Address: 4, rue Beethoven, 75016Hours: Open Tuesday-Friday for lunch & dinner. Closed Saturday, Sunday & Monday.Telephone: +33 1 40 50 84 40Online Booking / Website / Facebook / Instagram Astrance in Photos In Other Words As of early 2020, work has begun on a new l’Astrance at the former location of le Jamin, set to open summer 2020. Condé Nast Traveler (2015) “It’s a sanctuary where you can revel in the pleasures of such dishes as spinach with spicy piquillo peppers,… Read More »Astrance – TEMPORARILY CLOSED
Address: 7 rue d’Aguesseau, 75008Hours: Open Monday-Friday for lunch & dinner. Closed Saturday & Sunday.Telephone: +33 1 53 05 00 00Book Online / Website / Instagram Le Grand Restaurant in Photos In Other Words Le Figaro (2015) “Le plat à ne pas laisser filer: homard bleu de Bretagne en feuille de figuier, mûres épicées, foie gras au poivre sauvage, pur instant de mijoté réinventé.” Simon Says (2015) “En fait, si l’on a bien compris, Jean François Piège semble vouloir siffler la… Read More »Le Grand Restaurant
Between September-December 2014, we anonymously tested all nine of the Paris restaurants that hold three Michelin stars, along with seven others that are considered to be shining examples of haute cuisine. In total, we spent €7150 in tasting 200 individual compositions during more than 65 hours at the table. You can learn more about how and why we did this by reading Behind the Curtain: Examining Haute Cuisine in Paris. Here are the articles that have come out of this: HAUTE FOOD PORN If you simply want… Read More »Special Report on Haute Cuisine
Haute cuisine is not exclusively about what’s on the plate. Elaborately choreographed service, the spectacular number of dishes, the depth of a wine cellar and sumptuous surroundings – these are arguably the elements that separate restaurants with two and three Michelin stars from their starless competitors. If we look exclusively at the food, however, ignoring the chandelier that twinkles overhead and the plush pedestal propping up our handbags, there is still much to celebrate in haute cuisine. In total, during our anonymous visits to sixteen restaurants that specialize in… Read More »The 20 Best Bites of Haute Cuisine in Paris
More than 100 years ago, a tire company named Michelin began telling people about their best options for eating while motoring around the country. Travelers wanted to know what was worth a detour or a special journey, and that’s still the case today. The question I’m most frequently asked by our readers is where to go for a special blow-out meal. You want to celebrate a birthday, an anniversary, a victory. You want to seal a deal, whether business or pleasure. You’re willing to drop some cash, but you don’t want to feel like a fool.
Until now, I’ve had a hard time answering this question. I know well the landscape of the city’s classic bistros, modern French restaurants, and food-loving wine bars, but this class of two- and three-star tables is a different terrain entirely. There’s an obvious barrier to understanding these restaurants: the staggering, outrageous, almost immoral price of a meal. Prior to this project, in which I anonymously tested every three-star restaurant in Paris over a period of twelve weeks, I had only visited a handful.Read More »Behind the Curtain: Examining Haute Cuisine in Paris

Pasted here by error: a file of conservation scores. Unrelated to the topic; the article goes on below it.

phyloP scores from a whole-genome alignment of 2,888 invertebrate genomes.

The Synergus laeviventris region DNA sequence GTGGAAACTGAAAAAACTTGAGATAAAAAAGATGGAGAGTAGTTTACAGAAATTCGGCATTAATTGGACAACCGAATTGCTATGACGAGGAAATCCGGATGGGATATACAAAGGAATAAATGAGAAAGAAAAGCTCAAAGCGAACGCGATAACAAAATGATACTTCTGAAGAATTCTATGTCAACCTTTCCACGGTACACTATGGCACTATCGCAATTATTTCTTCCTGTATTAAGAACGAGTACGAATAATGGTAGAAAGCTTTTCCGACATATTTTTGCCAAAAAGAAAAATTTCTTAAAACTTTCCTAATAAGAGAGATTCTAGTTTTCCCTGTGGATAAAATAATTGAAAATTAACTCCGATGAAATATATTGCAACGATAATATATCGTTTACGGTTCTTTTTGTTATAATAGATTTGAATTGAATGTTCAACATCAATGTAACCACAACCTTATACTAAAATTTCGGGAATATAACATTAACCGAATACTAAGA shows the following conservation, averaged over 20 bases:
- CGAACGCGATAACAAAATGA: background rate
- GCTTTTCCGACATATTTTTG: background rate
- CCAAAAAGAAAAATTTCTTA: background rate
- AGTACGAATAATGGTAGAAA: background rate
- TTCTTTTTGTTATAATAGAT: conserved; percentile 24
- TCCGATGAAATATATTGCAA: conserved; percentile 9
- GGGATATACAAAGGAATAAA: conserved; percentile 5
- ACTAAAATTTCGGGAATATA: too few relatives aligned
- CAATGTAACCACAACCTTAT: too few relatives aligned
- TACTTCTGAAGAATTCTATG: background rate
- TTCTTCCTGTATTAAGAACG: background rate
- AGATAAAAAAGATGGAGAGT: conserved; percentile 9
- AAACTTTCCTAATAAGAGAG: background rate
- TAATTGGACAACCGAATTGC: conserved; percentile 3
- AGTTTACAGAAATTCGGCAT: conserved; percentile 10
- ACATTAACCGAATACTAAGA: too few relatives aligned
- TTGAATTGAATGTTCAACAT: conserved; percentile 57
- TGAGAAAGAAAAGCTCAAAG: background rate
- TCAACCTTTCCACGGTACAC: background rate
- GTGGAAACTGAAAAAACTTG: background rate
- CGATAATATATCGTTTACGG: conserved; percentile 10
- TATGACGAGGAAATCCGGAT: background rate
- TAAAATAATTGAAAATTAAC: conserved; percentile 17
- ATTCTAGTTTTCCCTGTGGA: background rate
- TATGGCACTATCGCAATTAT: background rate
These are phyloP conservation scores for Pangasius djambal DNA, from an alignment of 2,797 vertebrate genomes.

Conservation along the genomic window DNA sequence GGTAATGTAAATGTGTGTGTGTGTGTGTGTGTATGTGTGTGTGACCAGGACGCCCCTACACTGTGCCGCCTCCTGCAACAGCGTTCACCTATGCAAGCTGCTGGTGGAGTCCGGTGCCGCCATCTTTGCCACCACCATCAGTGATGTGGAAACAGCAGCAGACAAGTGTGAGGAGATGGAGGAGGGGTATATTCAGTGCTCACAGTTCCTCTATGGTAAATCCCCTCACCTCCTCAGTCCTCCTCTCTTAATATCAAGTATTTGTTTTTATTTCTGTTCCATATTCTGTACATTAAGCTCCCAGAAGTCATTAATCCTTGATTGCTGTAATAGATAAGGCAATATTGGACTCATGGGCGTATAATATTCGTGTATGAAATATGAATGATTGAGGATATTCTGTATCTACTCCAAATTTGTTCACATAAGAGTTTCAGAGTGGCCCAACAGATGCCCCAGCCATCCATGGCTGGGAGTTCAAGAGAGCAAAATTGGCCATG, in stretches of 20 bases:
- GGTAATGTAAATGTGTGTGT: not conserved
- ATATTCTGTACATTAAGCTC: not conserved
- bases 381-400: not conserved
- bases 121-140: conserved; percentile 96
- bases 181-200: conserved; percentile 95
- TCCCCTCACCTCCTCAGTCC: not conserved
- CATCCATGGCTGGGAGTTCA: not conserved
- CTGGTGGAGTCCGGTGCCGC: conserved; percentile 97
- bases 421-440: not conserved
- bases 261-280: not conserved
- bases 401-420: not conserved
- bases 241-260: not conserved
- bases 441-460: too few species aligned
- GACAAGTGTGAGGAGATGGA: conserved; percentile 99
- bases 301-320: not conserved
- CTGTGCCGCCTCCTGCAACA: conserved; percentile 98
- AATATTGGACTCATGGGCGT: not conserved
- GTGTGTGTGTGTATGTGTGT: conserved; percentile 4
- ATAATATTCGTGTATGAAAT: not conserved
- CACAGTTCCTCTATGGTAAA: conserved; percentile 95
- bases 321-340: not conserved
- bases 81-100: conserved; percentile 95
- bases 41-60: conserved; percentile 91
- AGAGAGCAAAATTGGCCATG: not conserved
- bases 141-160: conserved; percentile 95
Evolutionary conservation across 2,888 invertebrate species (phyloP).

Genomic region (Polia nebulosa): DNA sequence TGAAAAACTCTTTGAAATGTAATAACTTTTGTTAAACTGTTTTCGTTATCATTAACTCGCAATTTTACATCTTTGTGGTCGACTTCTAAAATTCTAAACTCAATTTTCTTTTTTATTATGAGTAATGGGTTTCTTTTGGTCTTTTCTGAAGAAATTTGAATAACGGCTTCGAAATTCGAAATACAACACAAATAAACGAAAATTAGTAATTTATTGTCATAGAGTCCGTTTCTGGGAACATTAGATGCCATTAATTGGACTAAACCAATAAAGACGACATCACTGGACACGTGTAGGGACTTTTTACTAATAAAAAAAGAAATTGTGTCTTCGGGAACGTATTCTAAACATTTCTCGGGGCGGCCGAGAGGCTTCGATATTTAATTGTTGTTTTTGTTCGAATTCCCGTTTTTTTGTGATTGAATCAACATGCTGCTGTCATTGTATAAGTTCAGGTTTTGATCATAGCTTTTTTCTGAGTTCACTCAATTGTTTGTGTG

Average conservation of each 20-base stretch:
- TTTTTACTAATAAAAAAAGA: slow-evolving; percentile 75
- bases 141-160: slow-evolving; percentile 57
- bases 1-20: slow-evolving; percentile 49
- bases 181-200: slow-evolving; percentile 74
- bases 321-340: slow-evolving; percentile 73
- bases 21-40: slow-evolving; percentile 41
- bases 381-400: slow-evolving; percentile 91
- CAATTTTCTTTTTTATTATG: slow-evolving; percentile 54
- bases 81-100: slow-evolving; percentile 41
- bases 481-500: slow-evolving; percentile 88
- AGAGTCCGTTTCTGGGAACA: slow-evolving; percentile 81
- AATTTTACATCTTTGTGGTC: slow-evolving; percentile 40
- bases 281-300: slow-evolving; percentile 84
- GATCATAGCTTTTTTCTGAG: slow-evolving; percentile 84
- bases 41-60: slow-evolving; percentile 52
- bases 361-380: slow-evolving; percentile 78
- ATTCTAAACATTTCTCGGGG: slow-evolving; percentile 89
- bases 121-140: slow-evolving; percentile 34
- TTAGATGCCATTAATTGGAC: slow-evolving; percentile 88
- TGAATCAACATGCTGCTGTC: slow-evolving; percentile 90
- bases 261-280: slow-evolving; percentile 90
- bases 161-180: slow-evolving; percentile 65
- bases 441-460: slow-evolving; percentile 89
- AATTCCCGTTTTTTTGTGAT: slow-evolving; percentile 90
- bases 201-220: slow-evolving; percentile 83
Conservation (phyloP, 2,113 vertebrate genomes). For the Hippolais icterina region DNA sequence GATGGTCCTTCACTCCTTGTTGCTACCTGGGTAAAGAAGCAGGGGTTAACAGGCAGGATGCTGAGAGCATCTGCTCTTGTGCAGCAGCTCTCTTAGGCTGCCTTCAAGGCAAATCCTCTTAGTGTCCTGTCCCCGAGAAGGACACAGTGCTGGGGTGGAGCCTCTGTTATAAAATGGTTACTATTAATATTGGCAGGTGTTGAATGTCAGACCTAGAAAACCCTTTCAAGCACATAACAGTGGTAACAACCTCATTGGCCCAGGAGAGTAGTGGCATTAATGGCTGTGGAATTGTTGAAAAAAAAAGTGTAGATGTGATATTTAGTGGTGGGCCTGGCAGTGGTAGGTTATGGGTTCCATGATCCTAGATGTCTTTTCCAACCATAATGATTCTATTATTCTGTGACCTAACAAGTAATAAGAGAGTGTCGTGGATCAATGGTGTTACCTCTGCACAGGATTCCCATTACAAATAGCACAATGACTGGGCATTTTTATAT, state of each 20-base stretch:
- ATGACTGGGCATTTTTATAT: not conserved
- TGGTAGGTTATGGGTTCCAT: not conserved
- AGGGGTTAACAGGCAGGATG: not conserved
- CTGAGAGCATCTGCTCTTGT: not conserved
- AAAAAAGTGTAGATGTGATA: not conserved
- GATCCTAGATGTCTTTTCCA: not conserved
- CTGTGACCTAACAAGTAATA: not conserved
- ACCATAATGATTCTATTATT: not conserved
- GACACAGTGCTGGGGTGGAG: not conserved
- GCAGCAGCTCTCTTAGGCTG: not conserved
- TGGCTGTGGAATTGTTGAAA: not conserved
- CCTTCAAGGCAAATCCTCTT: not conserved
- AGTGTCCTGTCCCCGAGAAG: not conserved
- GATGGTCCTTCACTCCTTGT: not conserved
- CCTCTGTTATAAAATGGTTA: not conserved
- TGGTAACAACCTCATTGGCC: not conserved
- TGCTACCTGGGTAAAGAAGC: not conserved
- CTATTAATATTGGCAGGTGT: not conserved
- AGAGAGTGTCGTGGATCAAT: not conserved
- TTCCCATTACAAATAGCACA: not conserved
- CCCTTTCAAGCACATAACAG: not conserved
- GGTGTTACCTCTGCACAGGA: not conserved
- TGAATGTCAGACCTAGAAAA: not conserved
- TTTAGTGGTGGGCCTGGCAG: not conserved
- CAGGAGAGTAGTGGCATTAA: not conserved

Practical information Address: Bois de Boulogne, Route de Suresnes, 75016 Nearest transport: La Muette (9) or Avenue Henri Martin (RER C), then a 5-minute cab ride or half-hour walk Hours: Closed Sunday & Monday; Open Tuesday-Saturday for lunch and dinner Reservations: Book a month or more in advance Telephone: +33 (0)1 44 14 41 14 Average price for lunch: More than 100€ Average price for dinner: More than 100€ Style of cuisine: Modern French, Haute Cuisine Website [slideshow_deploy id=’61884′] Reviews of interest L’assiette dans… Read More »Le Pré Catelan
This historic three-star restaurant is perched in a pavilion just off the Champs-Elysées and has been a dining destination since the French Revolution. Long-time chef Christian Le Squer handed the reigns to Yannick Alleno in July 2014, and Alleno has promised a renewed focus on what he considers to be the great strength of French cuisine – sauces.
Address: 7 rue Tronchet, 75008Hours: Open Monday-Friday for lunch & dinner. Closed Saturday & Sunday.Telephone: +33 1 40 67 11 16Book Online / Website / Facebook / Instagram In Other Words The following reviews pertain to Akrame’s former location in the 16th before moving to the rue Tronchet Patricia Wells (2011) “His modern, all-grey dining room seats just 20 or so diners, with an open kitchen and a stool-height table d’hotes. His food is spontaneous, light, and both playful and serious at… Read More »Akrame
Le Meurice is a Michelin two-star restaurant headed by Alain Ducasse and run by executive chef Amaury Bouhours. Currently, the main attraction is pastry chef Cédric Grolet and his stunning desserts. The other star is the opulent room itself, designed by Philippe Stark and inspired by Versailles. At the time of my visit in 2014, Le Meurice held three Michelin stars and offered a relatively inexpensive lunch service (2 courses for 85€ or the whole lunch menu for 130€). While… Read More »Le Meurice
Pierre Gagnaire is a Michelin three-star restaurant that has also spent many years on the World’s 50 Best Restaurants list. Gagnaire is considered a pioneer in molecular gastronomy and collaborated with chemist Hervé This in early explorations of synthetic cuisine – creating new forms and textures using tartaric acid, glucose, and polyphenols, and so on. In contrast to the ebullient food, the dining room at Gagnaire has always been icy and formal. Dining here – at least during my two… Read More »Pierre Gagnaire
Even if I can never afford to return, I’m so happy that L’Ambroisie exists. While many of his peers are shifting their focus to more modest ingredients, Bernard Pacaud is still laying on the caviar. While service elsewhere has become increasingly solicitous, L’Ambroisie remains a model of aristocratic snobbery. I’ll be sad the day their sumptuous dining rooms close for good, and will treasure the memory of a meal I only partially enjoyed in the moment because I was mostly holding my breath. I reviewed L’Ambroisie as part… Read More »L’Ambroisie
Epicure is a fine dining restaurant inside Le Bristol hotel. It’s led by chef Éric Fréchon and currently holds three Michelin stars. Chef Éric Fréchon has a lot of fans, so I was expecting something great when I visited in 2014. The cooking, while enjoyable, didn’t offer anything new. The setting lacked soul. It occupies a very similar niche to Le Cinq but didn’t measure up. Fréchon’s cuisine plays it a little too safe for my taste. A dish of raw… Read More »Epicure
After working for Ducasse for seven years, Kei Kobayashi has opened an eponymous restaurant in the old Gerard Besson space, offering four or five courses at lunch (38/48€) and six or eight (75/95€) at dinner.